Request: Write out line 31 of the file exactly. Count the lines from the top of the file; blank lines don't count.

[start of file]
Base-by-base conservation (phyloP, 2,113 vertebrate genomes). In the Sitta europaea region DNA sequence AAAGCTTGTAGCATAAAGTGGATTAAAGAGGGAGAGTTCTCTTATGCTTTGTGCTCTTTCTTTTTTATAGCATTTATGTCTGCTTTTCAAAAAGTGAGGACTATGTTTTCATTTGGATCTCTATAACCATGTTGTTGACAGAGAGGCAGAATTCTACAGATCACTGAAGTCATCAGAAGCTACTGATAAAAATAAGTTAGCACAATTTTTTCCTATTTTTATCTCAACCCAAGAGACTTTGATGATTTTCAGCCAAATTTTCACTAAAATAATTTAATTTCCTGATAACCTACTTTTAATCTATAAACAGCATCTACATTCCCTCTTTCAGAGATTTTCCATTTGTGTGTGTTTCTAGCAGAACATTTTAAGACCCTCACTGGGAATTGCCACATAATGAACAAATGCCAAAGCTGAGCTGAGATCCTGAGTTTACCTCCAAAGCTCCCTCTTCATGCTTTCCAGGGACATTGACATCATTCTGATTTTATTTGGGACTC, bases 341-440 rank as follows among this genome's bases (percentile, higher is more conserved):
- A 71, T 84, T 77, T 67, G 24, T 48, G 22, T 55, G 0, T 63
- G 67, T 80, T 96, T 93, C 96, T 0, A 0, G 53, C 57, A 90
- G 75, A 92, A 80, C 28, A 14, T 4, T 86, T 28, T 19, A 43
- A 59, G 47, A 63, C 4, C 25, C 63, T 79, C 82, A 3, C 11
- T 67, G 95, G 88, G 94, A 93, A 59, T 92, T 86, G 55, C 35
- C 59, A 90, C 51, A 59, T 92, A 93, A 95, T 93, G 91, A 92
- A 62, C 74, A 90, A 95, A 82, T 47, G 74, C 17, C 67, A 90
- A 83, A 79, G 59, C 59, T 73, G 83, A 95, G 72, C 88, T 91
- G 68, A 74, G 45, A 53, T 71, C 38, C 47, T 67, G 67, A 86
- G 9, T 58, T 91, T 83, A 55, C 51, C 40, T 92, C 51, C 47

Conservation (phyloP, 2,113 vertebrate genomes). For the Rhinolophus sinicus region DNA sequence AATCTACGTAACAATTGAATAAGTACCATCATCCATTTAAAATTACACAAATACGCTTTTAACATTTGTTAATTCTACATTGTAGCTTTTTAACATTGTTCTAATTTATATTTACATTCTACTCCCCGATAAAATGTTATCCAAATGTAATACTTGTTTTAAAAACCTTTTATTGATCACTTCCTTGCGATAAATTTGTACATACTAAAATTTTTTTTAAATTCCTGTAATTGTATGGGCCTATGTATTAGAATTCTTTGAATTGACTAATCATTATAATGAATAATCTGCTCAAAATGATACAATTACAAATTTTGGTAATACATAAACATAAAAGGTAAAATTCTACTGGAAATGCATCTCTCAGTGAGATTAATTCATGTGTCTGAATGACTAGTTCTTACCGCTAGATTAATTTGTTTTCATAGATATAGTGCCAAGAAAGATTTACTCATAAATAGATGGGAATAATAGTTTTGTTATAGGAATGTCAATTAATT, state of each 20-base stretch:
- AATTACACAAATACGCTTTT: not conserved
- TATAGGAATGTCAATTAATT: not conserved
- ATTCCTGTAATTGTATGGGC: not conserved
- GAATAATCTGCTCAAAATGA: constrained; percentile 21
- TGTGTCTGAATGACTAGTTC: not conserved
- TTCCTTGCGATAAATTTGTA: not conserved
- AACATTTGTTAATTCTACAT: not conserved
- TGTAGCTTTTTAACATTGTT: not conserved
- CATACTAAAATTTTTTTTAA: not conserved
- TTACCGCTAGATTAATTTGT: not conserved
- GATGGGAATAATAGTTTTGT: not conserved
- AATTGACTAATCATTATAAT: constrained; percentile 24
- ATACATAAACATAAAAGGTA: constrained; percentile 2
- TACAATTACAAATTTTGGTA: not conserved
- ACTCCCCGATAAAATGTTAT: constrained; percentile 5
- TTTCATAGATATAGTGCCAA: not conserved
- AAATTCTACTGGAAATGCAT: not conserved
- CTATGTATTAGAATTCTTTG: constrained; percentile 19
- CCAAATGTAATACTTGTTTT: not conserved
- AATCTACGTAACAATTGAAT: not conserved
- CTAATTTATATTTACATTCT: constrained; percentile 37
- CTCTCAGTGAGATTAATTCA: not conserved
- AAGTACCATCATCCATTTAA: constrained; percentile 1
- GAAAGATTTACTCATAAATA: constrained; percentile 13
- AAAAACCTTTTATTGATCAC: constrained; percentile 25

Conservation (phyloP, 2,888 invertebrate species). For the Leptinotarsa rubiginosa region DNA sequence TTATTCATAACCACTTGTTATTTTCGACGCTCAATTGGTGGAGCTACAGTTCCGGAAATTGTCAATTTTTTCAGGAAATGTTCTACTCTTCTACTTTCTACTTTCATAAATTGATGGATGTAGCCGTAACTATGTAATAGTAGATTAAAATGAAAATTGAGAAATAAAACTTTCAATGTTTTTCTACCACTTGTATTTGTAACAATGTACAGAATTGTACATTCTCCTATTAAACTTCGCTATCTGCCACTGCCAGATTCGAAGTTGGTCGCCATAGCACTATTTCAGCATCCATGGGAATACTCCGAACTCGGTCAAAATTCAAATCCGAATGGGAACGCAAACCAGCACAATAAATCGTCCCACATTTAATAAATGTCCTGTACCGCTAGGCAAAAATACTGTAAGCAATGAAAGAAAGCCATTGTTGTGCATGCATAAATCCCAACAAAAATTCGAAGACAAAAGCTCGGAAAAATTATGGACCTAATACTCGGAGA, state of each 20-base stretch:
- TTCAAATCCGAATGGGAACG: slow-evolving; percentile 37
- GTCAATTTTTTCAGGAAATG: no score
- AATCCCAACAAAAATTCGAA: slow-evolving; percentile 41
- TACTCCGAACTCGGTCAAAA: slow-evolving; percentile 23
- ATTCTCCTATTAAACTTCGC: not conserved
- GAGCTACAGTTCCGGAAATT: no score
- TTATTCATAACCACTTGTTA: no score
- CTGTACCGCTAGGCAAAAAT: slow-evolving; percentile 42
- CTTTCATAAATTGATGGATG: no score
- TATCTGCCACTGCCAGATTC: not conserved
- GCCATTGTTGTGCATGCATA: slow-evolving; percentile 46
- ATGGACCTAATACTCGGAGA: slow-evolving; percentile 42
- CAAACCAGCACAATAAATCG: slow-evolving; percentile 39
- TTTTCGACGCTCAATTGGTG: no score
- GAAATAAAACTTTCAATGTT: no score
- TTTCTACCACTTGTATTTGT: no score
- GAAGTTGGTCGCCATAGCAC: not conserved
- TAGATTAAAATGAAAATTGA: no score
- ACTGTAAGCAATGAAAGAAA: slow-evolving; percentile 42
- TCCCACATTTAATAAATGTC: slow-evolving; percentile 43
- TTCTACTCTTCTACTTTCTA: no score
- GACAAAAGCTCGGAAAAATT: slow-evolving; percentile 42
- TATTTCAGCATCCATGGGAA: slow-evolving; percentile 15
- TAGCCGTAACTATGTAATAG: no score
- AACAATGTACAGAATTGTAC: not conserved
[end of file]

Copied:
- CCAAATGTAATACTTGTTTT: not conserved